English to Portuguese
+ ...
TOPIC STARTER
What if they edited my final text? May 1, 2004

I believe that they can always state that my final text was edited (a few synonims here and there end there goes my copyright!!). Plus, I delivered the text in Word and they had to convert it into PDF. That wasn't up to me. So, they can always use that agains me: my text was edited. They could have used it, eidted it but simply out of the timeframe that needed it on.

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Giovanni Guarnieri MITI, MIL  Identity Verified
United Kingdom
Local time: 18:38
Member (2004)
English to Italian
you still own the copyright... May 2, 2004

João Neto wrote:

I believe that they can always state that my final text was edited (a few synonims here and there end there goes my copyright!!).


...even if the text has been edited. Surely, they didn't rewrite the whole thing!

Giovanni


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Anjo Sterringa  Identity Verified
Spain
Local time: 19:38
Member (2003)
English to Dutch
+ ...
Objective of the contract May 2, 2004

The objective was the translation, 'deadline' is not the 'basic component' of your translation contract.

So there is no question of 'non-performance', only delay in performance, which may carry a penalty (as I said before).

If there was no PO with a penalty stated for a delay, you will have to rely on what you agreed on by phone, email etc.

Anyway - you did (part of i.e. too late) 'your part of the bargain' so the client should pay!


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Samuel Murray  Identity Verified
Netherlands
Local time: 19:38
Member (2006)
English to Afrikaans
+ ...
Some thoughts on private outsourcing May 3, 2004

When you privately outsource work, it is wise to agree with the outsourcee that you share the risk of working for a bad payer.

In my opinion you can assume that you retain full responsibility for any mistakes made by the outsourcee. In private outsourcing (as opposed to agency outsourcing in which special conditions may or may not apply), the actual agreement is between the client and you alone, and you will have to take full responsibility for the outcome of the job. Hence, if you missed the deadline because your outsourcee missed her deadline, the fault is yours, not hers.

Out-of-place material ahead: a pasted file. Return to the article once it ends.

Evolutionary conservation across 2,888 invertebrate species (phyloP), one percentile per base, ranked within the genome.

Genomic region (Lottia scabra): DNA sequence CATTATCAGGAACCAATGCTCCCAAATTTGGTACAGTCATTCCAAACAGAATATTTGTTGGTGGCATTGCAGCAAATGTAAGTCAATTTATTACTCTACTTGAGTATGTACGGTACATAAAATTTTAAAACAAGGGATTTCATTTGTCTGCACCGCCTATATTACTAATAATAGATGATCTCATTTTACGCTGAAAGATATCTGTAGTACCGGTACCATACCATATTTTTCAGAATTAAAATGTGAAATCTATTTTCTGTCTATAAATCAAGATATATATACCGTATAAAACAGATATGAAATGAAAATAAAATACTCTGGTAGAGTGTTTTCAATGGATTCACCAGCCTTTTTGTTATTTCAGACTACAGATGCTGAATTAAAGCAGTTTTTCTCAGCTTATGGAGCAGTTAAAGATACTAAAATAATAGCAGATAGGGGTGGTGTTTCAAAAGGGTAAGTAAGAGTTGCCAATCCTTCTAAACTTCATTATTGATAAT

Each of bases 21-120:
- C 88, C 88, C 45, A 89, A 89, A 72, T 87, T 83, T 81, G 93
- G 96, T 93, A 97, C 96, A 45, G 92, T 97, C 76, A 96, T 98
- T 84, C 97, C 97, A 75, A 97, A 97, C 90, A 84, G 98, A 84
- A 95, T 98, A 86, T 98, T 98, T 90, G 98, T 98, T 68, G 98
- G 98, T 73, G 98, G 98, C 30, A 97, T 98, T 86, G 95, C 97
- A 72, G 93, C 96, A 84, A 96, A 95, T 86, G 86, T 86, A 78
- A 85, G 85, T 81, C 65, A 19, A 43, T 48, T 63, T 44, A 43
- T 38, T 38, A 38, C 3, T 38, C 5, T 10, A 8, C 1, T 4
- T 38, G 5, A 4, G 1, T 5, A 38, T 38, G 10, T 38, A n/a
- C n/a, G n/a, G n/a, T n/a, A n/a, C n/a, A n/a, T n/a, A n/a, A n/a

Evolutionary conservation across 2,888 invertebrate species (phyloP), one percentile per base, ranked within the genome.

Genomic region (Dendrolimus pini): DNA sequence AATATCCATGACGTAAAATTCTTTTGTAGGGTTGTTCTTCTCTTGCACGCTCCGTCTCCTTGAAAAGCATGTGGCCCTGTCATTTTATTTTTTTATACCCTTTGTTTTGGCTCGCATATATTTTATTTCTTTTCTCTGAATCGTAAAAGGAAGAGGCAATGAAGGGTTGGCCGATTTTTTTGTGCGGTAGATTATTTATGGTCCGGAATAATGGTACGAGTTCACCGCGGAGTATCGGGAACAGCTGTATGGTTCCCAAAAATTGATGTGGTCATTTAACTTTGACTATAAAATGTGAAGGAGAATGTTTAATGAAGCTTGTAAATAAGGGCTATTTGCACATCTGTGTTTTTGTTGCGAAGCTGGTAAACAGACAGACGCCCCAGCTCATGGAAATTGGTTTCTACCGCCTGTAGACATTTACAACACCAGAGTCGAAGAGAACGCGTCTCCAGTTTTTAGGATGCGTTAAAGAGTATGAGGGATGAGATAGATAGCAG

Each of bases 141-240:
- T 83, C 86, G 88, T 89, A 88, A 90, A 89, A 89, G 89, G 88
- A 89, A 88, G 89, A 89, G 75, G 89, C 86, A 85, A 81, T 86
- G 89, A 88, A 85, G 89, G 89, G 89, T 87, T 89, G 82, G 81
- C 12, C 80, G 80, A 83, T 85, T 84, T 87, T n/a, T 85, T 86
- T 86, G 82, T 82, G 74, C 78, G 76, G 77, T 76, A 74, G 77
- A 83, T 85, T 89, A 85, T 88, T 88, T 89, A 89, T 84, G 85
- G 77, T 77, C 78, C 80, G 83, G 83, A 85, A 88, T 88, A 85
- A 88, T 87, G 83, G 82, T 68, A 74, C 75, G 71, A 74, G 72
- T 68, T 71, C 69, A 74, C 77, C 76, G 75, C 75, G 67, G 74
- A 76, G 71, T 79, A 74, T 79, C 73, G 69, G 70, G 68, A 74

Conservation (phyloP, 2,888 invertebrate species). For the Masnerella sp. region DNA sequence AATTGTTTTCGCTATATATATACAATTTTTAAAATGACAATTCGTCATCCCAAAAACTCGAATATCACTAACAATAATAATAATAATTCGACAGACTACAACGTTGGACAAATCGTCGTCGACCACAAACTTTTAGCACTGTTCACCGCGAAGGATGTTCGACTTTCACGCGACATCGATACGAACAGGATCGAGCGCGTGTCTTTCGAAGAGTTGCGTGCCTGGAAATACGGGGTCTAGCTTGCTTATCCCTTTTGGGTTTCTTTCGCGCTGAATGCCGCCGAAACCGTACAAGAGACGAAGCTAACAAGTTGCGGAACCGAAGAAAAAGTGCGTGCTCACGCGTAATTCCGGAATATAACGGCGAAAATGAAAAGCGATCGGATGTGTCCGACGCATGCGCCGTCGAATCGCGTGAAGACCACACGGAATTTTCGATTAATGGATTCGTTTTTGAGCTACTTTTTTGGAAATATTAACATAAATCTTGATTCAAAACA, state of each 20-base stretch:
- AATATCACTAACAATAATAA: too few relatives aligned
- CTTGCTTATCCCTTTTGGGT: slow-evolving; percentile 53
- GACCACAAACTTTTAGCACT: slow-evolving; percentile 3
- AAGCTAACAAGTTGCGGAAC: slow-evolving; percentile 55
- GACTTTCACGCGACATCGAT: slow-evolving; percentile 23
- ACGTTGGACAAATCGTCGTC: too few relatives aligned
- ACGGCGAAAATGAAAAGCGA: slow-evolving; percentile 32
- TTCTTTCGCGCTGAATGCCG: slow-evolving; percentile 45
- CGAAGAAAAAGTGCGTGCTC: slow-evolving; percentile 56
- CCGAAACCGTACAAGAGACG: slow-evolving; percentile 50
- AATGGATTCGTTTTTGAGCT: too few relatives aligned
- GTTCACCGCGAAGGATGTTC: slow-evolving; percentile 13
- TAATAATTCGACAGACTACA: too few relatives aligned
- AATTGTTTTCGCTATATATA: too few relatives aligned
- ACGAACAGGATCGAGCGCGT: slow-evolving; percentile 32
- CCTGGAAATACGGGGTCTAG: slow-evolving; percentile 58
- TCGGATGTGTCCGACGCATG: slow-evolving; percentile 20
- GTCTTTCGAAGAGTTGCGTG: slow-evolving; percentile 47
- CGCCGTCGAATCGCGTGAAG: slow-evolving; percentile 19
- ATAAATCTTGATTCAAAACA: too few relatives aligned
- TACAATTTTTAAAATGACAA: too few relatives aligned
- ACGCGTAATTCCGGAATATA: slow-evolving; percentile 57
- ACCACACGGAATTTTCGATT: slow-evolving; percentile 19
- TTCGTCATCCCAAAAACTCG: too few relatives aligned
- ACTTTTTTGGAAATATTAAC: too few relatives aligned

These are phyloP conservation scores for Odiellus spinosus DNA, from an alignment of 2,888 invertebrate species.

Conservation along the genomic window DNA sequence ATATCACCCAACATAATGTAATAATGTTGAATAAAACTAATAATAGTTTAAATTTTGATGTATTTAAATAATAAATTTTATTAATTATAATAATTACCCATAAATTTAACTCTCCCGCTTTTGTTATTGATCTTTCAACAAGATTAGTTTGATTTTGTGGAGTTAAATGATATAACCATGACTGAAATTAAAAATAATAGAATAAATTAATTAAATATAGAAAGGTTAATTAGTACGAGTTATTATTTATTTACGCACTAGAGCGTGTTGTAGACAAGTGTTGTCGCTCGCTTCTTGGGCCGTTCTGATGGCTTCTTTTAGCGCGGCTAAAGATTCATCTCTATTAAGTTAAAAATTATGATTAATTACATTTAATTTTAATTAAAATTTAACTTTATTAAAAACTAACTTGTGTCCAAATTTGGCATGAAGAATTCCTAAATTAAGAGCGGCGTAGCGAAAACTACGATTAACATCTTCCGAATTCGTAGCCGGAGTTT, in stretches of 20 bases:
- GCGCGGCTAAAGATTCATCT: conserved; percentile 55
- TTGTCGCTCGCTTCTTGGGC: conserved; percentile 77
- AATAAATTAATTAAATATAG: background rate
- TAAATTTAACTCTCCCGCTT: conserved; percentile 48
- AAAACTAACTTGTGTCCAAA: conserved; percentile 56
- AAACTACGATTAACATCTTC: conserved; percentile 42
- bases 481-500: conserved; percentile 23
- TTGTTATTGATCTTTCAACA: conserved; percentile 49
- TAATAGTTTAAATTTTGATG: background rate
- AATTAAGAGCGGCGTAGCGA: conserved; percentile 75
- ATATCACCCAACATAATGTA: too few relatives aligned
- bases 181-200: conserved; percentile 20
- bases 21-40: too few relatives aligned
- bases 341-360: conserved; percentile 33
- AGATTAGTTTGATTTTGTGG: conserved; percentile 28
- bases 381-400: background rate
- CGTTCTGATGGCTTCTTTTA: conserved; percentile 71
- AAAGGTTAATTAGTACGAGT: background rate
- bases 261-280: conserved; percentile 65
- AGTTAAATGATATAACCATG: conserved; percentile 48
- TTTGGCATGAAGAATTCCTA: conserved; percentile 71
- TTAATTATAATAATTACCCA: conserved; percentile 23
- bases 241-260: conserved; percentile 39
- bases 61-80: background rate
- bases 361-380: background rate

If there was no agreement that risks will be shared (whether mentioned or implied), then the amount paid to you by your client is irrelevant to the question of how much to pay your outsourcee. However, she *did* miss a tight deadline by three whole days (she knew very well that the deadline was not flexible)... surely that counts for some kind of penalty?


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Lesley Clarke  Identity Verified
Mexico
Local time: 12:38
Spanish to English
I am surprised May 3, 2004

I sympathise thoroughly with Jaoa, but I am surprised at the other comments that the work should still be paid for, even if the deadline was not met.
There are many instances where if the translation is not delivered by the deadline, it is totally worthless to the client.
I don't know whether you should pay this outsourcer or not, what I do know is that you should never use that person again.
All my sympathies.
Lesley


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Samuel Murray  Identity Verified
Netherlands
Local time: 19:38
Member (2006)
English to Afrikaans
+ ...
Buildings analogy won't work May 4, 2004

Anjo Sterringa wrote:
Buildings get delivered too late all the time - the buyer can not just say "Then I'll pay less", unless there are provisions in the contract that deal with these penalties.


Yes, but if the contractor was supposed to build a band stand for an open-air concert that was due to take place, but only delivers the stand *after* the date of the concert, he can't be expected to be paid in full (in fact, he might as well expect not to be paid at all), don't you agree?